It has been said so many times that it has become a cliche, but here it is again:
if you want to succeed you must be persistent, very persistent.
Persistence is a key element of all business success, but persistence is crucial to inventing. Why? Inventing is one of the riskiest business ventures. It is front loaded with costs (patent filing, prototype building, testing, etc.) and any profits come much later, often years later.
New inventors often fail to understand that marketing is a much greater challenge than is patenting or product development. Most new products fail. The success rate of new innovative products is typically less than 5%.
You must focus intently upon marketing your product and you must be very persistent to succeed.
James Dyson succeeded with his innovative vacuum cleaner because he was extremely persistent. He spent 5 years developing prototypes until he had the product ready for market. Then all of his initial marketing efforts were rebuffed. He finally broke through by marketing to catalogs and then small retailers after many years of effort.
Persistence has been absolutely crucial to my success with my first product, a thin, flexible leather wallet called the Savvy Caddy.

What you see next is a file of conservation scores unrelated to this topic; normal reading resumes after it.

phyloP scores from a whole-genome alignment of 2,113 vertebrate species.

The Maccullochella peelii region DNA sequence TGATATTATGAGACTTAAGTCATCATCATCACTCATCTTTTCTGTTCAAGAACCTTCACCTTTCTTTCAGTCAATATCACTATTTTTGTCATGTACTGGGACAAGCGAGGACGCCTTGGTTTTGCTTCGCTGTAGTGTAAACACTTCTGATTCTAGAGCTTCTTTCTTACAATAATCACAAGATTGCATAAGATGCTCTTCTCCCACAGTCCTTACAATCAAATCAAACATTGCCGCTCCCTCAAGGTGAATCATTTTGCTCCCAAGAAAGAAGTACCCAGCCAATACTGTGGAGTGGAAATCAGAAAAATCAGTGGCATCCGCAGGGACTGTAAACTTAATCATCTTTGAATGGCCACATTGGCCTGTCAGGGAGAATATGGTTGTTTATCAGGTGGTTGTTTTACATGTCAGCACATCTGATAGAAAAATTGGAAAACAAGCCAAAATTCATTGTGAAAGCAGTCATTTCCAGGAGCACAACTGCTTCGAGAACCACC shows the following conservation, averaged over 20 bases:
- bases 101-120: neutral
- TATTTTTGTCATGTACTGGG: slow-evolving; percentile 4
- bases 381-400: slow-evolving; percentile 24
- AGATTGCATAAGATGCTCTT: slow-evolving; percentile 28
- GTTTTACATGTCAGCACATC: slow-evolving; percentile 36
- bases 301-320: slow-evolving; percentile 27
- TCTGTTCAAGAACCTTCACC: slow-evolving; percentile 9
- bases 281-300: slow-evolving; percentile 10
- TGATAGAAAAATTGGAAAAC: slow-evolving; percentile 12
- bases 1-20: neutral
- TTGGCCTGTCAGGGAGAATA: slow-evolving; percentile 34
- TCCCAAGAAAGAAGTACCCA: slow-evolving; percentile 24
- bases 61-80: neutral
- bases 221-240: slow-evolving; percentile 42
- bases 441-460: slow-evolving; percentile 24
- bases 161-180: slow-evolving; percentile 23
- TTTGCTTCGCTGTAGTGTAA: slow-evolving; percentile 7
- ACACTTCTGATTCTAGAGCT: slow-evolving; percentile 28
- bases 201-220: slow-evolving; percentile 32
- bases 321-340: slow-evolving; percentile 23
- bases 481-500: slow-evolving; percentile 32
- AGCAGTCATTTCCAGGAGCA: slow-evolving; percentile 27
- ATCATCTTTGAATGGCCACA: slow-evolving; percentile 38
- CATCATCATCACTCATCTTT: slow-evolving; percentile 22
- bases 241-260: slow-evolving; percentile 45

I knew my product provided innovative and unique features compared to any other wallets on the marketplace: it was comfortable to sit on (flexible), was half as thin as most other wallets but held twice as many cards.
But, it took thirteen years before I achieved notable success. I got more “no's” than I could count in my marketing efforts.
After three years of attempting to license to the largest wallet manufacturers, I began manufacturing the product myself so I could test market it. I sold them in flea markets, festivals, military bases, and VA hospitals and buyers loved the product. Buyers loved the wallets, but I encountered continuous roadblocks and barriers when marketing to retailers, catalogs, and large marketing channels.
My first breakthrough was getting Savvy Caddy wallets on QVC, where they sold very well over a two year period.
From this experience I became convinced that this was truly a “sell on TV” product that could be a huge infomercial success (DRTV – direct response TV). Over the last 5 years I have presented to the major players in the DRTV space. All said it just wasn't right for DRTV. But, I knew they were wrong. I just needed someone who could see my vision.
Last year, I took it to Bob Greenstone of Permission Interactive. Mr. Greenstone liked the product and thought it could be successful. So, he took the risk to test it. Over and over again the testing metrics were solid.
Today, my product is one of the hottest selling new products on DRTV: the Wonder Wallet. It sells on TV commercials, on HSN, Walmart, Bed Bath and Beyond and soon other retailers all across the US and Canada. I have achieved the American Dream.